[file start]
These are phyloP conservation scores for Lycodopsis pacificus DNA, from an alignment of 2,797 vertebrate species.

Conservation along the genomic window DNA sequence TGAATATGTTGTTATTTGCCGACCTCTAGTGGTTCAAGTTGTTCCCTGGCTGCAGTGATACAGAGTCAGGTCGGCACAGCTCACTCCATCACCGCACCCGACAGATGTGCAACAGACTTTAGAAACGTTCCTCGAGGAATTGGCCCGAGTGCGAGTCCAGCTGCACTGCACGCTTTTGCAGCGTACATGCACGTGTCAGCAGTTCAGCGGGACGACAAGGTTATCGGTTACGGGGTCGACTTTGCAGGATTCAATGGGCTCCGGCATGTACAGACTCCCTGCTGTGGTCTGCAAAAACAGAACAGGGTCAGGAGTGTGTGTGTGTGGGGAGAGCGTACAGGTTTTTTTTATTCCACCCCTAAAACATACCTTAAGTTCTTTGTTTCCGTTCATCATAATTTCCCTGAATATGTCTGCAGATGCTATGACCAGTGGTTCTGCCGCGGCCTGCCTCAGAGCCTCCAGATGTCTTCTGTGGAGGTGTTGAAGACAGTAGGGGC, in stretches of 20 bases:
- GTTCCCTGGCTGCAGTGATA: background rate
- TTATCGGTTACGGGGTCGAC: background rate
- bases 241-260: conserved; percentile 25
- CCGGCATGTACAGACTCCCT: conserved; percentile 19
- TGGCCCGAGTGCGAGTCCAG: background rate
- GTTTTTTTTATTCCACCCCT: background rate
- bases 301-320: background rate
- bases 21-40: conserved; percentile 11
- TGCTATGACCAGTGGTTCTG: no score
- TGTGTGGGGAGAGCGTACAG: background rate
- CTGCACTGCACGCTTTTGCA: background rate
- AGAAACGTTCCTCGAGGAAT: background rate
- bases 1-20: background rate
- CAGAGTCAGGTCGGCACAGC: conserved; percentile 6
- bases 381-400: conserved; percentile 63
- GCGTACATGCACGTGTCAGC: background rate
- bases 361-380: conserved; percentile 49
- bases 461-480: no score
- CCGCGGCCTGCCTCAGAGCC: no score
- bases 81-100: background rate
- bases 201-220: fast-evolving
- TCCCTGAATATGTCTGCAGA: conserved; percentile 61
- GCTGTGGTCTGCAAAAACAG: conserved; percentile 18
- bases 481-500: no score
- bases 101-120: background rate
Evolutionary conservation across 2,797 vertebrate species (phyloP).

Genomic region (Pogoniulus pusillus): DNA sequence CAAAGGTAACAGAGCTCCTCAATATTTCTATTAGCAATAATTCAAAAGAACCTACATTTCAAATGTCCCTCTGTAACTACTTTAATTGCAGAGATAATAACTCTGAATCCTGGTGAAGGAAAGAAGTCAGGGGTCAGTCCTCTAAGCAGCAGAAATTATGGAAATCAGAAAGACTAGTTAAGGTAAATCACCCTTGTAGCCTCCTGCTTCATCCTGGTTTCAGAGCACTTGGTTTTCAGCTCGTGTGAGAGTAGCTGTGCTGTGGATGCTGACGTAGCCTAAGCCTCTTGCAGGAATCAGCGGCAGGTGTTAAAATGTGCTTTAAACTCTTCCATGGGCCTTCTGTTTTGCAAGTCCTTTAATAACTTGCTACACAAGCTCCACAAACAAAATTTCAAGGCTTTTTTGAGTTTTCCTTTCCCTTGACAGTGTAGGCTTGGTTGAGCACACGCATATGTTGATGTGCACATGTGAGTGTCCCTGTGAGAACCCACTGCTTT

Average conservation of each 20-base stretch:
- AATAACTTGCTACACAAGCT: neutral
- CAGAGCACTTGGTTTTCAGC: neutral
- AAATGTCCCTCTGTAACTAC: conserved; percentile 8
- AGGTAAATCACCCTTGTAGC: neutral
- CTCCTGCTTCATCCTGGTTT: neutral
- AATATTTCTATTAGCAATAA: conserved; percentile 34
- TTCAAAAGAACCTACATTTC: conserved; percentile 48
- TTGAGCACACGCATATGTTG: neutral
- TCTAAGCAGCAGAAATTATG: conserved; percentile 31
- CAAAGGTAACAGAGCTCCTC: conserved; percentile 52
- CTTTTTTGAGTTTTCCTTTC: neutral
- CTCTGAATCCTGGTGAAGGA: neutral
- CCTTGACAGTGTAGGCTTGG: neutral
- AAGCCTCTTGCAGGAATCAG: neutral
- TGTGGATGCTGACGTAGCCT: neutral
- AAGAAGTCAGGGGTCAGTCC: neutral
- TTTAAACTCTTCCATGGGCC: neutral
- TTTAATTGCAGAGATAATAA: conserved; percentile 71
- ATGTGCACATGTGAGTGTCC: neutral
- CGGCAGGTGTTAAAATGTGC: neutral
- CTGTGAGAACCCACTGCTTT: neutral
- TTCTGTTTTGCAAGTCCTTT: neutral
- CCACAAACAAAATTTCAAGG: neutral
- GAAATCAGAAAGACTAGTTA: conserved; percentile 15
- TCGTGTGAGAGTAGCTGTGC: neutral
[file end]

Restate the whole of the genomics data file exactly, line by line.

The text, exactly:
These are phyloP conservation scores for Lycodopsis pacificus DNA, from an alignment of 2,797 vertebrate species.

Conservation along the genomic window DNA sequence TGAATATGTTGTTATTTGCCGACCTCTAGTGGTTCAAGTTGTTCCCTGGCTGCAGTGATACAGAGTCAGGTCGGCACAGCTCACTCCATCACCGCACCCGACAGATGTGCAACAGACTTTAGAAACGTTCCTCGAGGAATTGGCCCGAGTGCGAGTCCAGCTGCACTGCACGCTTTTGCAGCGTACATGCACGTGTCAGCAGTTCAGCGGGACGACAAGGTTATCGGTTACGGGGTCGACTTTGCAGGATTCAATGGGCTCCGGCATGTACAGACTCCCTGCTGTGGTCTGCAAAAACAGAACAGGGTCAGGAGTGTGTGTGTGTGGGGAGAGCGTACAGGTTTTTTTTATTCCACCCCTAAAACATACCTTAAGTTCTTTGTTTCCGTTCATCATAATTTCCCTGAATATGTCTGCAGATGCTATGACCAGTGGTTCTGCCGCGGCCTGCCTCAGAGCCTCCAGATGTCTTCTGTGGAGGTGTTGAAGACAGTAGGGGC, in stretches of 20 bases:
- GTTCCCTGGCTGCAGTGATA: background rate
- TTATCGGTTACGGGGTCGAC: background rate
- bases 241-260: conserved; percentile 25
- CCGGCATGTACAGACTCCCT: conserved; percentile 19
- TGGCCCGAGTGCGAGTCCAG: background rate
- GTTTTTTTTATTCCACCCCT: background rate
- bases 301-320: background rate
- bases 21-40: conserved; percentile 11
- TGCTATGACCAGTGGTTCTG: no score
- TGTGTGGGGAGAGCGTACAG: background rate
- CTGCACTGCACGCTTTTGCA: background rate
- AGAAACGTTCCTCGAGGAAT: background rate
- bases 1-20: background rate
- CAGAGTCAGGTCGGCACAGC: conserved; percentile 6
- bases 381-400: conserved; percentile 63
- GCGTACATGCACGTGTCAGC: background rate
- bases 361-380: conserved; percentile 49
- bases 461-480: no score
- CCGCGGCCTGCCTCAGAGCC: no score
- bases 81-100: background rate
- bases 201-220: fast-evolving
- TCCCTGAATATGTCTGCAGA: conserved; percentile 61
- GCTGTGGTCTGCAAAAACAG: conserved; percentile 18
- bases 481-500: no score
- bases 101-120: background rate
Evolutionary conservation across 2,797 vertebrate species (phyloP).

Genomic region (Pogoniulus pusillus): DNA sequence CAAAGGTAACAGAGCTCCTCAATATTTCTATTAGCAATAATTCAAAAGAACCTACATTTCAAATGTCCCTCTGTAACTACTTTAATTGCAGAGATAATAACTCTGAATCCTGGTGAAGGAAAGAAGTCAGGGGTCAGTCCTCTAAGCAGCAGAAATTATGGAAATCAGAAAGACTAGTTAAGGTAAATCACCCTTGTAGCCTCCTGCTTCATCCTGGTTTCAGAGCACTTGGTTTTCAGCTCGTGTGAGAGTAGCTGTGCTGTGGATGCTGACGTAGCCTAAGCCTCTTGCAGGAATCAGCGGCAGGTGTTAAAATGTGCTTTAAACTCTTCCATGGGCCTTCTGTTTTGCAAGTCCTTTAATAACTTGCTACACAAGCTCCACAAACAAAATTTCAAGGCTTTTTTGAGTTTTCCTTTCCCTTGACAGTGTAGGCTTGGTTGAGCACACGCATATGTTGATGTGCACATGTGAGTGTCCCTGTGAGAACCCACTGCTTT

Average conservation of each 20-base stretch:
- AATAACTTGCTACACAAGCT: neutral
- CAGAGCACTTGGTTTTCAGC: neutral
- AAATGTCCCTCTGTAACTAC: conserved; percentile 8
- AGGTAAATCACCCTTGTAGC: neutral
- CTCCTGCTTCATCCTGGTTT: neutral
- AATATTTCTATTAGCAATAA: conserved; percentile 34
- TTCAAAAGAACCTACATTTC: conserved; percentile 48
- TTGAGCACACGCATATGTTG: neutral
- TCTAAGCAGCAGAAATTATG: conserved; percentile 31
- CAAAGGTAACAGAGCTCCTC: conserved; percentile 52
- CTTTTTTGAGTTTTCCTTTC: neutral
- CTCTGAATCCTGGTGAAGGA: neutral
- CCTTGACAGTGTAGGCTTGG: neutral
- AAGCCTCTTGCAGGAATCAG: neutral
- TGTGGATGCTGACGTAGCCT: neutral
- AAGAAGTCAGGGGTCAGTCC: neutral
- TTTAAACTCTTCCATGGGCC: neutral
- TTTAATTGCAGAGATAATAA: conserved; percentile 71
- ATGTGCACATGTGAGTGTCC: neutral
- CGGCAGGTGTTAAAATGTGC: neutral
- CTGTGAGAACCCACTGCTTT: neutral
- TTCTGTTTTGCAAGTCCTTT: neutral
- CCACAAACAAAATTTCAAGG: neutral
- GAAATCAGAAAGACTAGTTA: conserved; percentile 15
- TCGTGTGAGAGTAGCTGTGC: neutral